Sunday, October 26, 2014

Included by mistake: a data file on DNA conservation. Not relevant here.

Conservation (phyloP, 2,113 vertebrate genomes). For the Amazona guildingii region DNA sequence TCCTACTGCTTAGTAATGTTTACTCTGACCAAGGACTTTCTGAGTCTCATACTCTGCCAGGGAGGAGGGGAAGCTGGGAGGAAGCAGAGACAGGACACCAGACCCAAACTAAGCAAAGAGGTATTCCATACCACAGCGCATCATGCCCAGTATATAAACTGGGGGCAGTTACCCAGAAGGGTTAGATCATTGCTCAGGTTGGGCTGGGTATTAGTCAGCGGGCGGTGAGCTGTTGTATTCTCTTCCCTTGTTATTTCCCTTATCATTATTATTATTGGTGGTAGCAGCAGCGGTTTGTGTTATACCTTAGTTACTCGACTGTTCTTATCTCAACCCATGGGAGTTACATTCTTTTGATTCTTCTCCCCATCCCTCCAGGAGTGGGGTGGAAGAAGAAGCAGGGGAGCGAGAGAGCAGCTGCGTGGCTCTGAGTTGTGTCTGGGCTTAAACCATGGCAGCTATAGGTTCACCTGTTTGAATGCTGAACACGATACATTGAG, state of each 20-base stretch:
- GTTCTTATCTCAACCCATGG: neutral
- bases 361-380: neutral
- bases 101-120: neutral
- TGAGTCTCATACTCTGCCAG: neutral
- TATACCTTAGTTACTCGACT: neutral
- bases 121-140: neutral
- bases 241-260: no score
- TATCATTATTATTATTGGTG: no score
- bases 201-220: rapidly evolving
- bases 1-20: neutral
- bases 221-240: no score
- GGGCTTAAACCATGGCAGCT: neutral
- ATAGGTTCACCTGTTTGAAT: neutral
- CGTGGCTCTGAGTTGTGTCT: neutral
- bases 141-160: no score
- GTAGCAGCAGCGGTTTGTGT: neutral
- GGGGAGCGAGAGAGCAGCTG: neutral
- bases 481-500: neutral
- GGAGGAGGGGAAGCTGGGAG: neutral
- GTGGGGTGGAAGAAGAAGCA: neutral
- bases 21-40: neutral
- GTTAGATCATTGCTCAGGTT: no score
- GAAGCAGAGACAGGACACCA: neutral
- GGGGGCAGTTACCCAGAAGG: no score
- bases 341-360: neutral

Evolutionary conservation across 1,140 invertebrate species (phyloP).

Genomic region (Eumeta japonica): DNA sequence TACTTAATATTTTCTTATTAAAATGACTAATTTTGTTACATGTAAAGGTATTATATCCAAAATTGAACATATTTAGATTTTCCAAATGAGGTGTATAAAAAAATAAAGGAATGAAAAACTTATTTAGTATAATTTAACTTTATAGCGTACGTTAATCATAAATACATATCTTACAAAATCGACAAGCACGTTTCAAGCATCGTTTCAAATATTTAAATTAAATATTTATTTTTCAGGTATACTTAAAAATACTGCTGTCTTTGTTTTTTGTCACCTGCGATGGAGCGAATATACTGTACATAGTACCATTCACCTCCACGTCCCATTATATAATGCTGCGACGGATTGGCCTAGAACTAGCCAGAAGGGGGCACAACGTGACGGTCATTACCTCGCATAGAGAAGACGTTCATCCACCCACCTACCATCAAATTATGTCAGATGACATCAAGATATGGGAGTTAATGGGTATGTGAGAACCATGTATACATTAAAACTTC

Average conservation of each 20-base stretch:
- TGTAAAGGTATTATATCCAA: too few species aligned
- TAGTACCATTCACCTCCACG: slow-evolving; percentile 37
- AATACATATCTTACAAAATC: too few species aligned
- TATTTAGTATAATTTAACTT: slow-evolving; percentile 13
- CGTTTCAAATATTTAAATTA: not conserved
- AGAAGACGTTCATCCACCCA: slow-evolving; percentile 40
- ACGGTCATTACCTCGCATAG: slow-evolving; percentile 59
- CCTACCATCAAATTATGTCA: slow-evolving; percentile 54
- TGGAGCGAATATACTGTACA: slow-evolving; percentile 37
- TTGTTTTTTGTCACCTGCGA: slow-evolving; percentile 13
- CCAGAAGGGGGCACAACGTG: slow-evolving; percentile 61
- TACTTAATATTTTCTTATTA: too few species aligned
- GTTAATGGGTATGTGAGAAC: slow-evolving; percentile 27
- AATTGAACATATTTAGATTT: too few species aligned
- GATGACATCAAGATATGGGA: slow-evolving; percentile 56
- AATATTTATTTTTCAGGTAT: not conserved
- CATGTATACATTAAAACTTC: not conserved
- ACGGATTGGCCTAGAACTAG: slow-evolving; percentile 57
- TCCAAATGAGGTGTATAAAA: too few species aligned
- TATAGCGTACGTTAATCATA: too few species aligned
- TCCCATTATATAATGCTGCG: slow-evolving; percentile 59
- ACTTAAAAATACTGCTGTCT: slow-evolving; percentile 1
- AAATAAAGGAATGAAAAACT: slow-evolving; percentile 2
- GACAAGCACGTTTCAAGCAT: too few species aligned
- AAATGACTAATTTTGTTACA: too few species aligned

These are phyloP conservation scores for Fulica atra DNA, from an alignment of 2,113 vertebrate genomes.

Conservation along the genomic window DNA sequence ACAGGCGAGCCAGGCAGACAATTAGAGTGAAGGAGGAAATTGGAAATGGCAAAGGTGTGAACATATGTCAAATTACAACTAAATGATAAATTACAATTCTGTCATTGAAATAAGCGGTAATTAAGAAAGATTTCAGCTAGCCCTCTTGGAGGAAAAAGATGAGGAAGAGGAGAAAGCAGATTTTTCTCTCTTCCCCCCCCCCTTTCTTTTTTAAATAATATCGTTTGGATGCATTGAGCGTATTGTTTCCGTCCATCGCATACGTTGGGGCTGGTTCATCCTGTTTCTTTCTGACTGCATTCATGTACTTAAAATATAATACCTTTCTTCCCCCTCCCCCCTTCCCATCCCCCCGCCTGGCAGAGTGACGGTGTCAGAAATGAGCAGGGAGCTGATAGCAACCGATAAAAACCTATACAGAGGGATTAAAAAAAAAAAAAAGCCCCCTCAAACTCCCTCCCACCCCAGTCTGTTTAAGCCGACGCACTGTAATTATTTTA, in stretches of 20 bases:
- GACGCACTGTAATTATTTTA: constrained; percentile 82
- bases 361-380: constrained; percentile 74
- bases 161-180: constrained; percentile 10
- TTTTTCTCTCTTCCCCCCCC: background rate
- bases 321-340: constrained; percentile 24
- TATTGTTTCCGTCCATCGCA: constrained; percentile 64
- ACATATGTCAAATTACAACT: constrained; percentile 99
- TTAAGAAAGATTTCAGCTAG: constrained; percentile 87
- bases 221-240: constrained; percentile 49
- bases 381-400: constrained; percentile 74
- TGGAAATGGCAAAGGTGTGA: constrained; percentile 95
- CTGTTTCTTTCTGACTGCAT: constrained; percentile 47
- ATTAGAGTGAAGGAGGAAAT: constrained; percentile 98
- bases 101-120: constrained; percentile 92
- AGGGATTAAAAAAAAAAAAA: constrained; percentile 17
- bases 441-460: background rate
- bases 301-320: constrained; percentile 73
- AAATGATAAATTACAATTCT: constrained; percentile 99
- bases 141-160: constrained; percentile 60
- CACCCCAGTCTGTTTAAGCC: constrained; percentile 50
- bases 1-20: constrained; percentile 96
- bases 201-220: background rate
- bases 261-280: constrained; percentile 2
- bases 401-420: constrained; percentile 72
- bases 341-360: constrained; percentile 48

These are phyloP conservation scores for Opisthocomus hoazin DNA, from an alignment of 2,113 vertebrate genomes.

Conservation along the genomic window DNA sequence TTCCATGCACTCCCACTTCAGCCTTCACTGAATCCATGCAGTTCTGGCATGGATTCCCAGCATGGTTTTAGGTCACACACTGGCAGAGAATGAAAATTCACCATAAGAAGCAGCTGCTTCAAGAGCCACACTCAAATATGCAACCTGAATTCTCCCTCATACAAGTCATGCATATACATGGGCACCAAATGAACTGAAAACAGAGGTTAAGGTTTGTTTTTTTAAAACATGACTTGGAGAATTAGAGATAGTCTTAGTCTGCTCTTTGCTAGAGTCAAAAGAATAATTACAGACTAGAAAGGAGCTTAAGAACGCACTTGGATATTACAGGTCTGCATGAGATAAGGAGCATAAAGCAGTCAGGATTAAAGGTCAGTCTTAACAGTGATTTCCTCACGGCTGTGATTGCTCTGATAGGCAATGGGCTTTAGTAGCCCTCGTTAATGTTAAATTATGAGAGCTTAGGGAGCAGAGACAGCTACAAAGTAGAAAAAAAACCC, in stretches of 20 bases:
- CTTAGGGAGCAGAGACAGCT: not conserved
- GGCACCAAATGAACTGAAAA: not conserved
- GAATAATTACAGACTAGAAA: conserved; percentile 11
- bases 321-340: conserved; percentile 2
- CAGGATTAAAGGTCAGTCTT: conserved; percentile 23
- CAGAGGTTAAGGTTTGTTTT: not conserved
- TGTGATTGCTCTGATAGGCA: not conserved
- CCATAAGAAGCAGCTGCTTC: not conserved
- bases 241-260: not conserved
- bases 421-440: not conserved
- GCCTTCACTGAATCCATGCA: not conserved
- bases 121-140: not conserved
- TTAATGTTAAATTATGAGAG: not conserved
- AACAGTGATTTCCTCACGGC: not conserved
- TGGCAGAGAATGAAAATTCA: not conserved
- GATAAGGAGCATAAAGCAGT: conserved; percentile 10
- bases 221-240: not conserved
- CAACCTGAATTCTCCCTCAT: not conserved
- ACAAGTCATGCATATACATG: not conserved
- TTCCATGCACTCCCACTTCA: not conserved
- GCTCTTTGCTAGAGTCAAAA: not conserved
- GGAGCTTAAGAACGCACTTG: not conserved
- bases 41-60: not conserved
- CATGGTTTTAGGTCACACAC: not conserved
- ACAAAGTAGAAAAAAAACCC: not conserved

MEXICO CITY—Mexican Navy marines captured Joaquin "El Chapo" Guzmán, the world's most powerful drug lord, in a predawn raid Saturday on a modest condominium in the western resort of Mazatlan, officials said. The Drug Lord Who Got Away A 2009 WSJ story profiled Joaquín Guzmán, who was the informal CEO of one of the world's biggest drug-trafficking organizations, the so-called Sinaloa cartel. Culiacan, Sinaloa is the unofficial capital of Mexico's drug-trafficking business. Given the shortened lifespan for drug traffickers, shrines and mausoleums honoring fallen narcos have become an integral part of the city's landscape. David Luhnow and José de Córdoba report from Mexico. The capture likely ends the legendary career of the farmer who rose from poverty in the mountains of the state of Sinaloa and built an empire of cocaine and marijuana that made him a billionaire and caused much of the violence that has killed tens of thousands of Mexicans in the last decade. The arrest of the capo, often described as today's equivalent of the late 1980s Colombian drug lord Pablo Escobar, marks a victory for Mexican President Enrique Peña Nieto, and for his party, the Institutional Revolutionary Party, or PRI. The PRI ruled Mexico for seven decades until it lost power in 2000, returning with Mr. Peña Nieto in 2012 elections. "It's a major coup for the Peña Nieto administration and its allies," said George Grayson, an expert on Mexico and the drug trade at the College of William and Mary in Virginia. U.S. Attorney General Eric Holder hailed the capture as a "landmark achievement." Mr. Guzmán, believed to be 56 years old, was captured once before in 1993, but became a legend among drug traffickers by escaping, hidden in a laundry cart, from a maximum-security prison in Mexico in 2001. He had been on the run ever since, a living symbol of the inability of the Mexican state to corral its powerful drug gangs or their corrupting influence on the country's law-enforcement institutions. Most Mexicans believe the drug lord bribed his way out of jail. It seems unlikely that the arrest will ease the violence. In the past, the capture or death of cartel bosses has often led to a short-term spike in violence as either a fight over succession breaks out within the cartel or other cartels try to take over turf from the deceased capo. Cartels such as the Gulf Cartel and the Zetas, which have been weakened in recent years by government strikes, could fight over the drug routes and regions left on the table by Mr. Guzmán, said Raul Benitez, an expert on security at National Autonomous University of Mexico. "There will be a war to control his territories," said Mr. Benitez. Mr. Guzmán arrived on a government airplane to Mexico City's airport, where a waiting helicopter took him to prison. Two marines in camouflage uniforms firmly grasped the captured drug lord, one of them pushing his head down with his hand. In addition to one of Mr. Guzmán's alleged accomplices, authorities confiscated 133 weapons, as well as two grenade launchers and a rocket launcher. The capture was the final scene in a month-long drama that began when intelligence agents discovered one of Mr. Guzmán's hide-outs, a house with reinforced steel doors, in Culiacán, Mexican Attorney General Jesús Murillo Karam told a news conference. Mexican military held Mexican drug lord Joaquin 'El Chapo' Guzman Saturday. European Pressphoto Agency The house had underground tunnels that connected it to seven other nearby houses and was also linked to the city's drainage system, which offered the drug lord an easy means of escape. Mexican authorities could have captured Mr. Guzmán in previous days, but waited to ensure no civilians might be caught in a potential crossfire, Mr. Murillo Karam said. "It was an impeccable operation achieved by navy personnel," he said. U.S. intelligence played a role in the operation, but U.S. officials described this as very much a Mexican operation. "It was a Mexican operation in Mexican territory," said a top-ranking U.S. official. "We played a supporting role." Mr. Guzmán will likely be replaced by his close associate Ismael "El Mayo" Zambada, according to Mr. Grayson, the Mexico expert. He said it was unlikely the cartel would be torn apart by infighting. "There was never a hint of hostility between El Mayo and El Chapo," he said. "They worked together deftly." Mr. Guzmán's power to corrupt security forces is the stuff of legend in U.S. and Mexican government circles. Four or five times, Mexican security forces arrived a day late to where Mr. Guzmán had just been. "There were more sightings of El Chapo than there were of Elvis," said Mr. Grayson. Many ordinary Mexicans had trouble believing the news.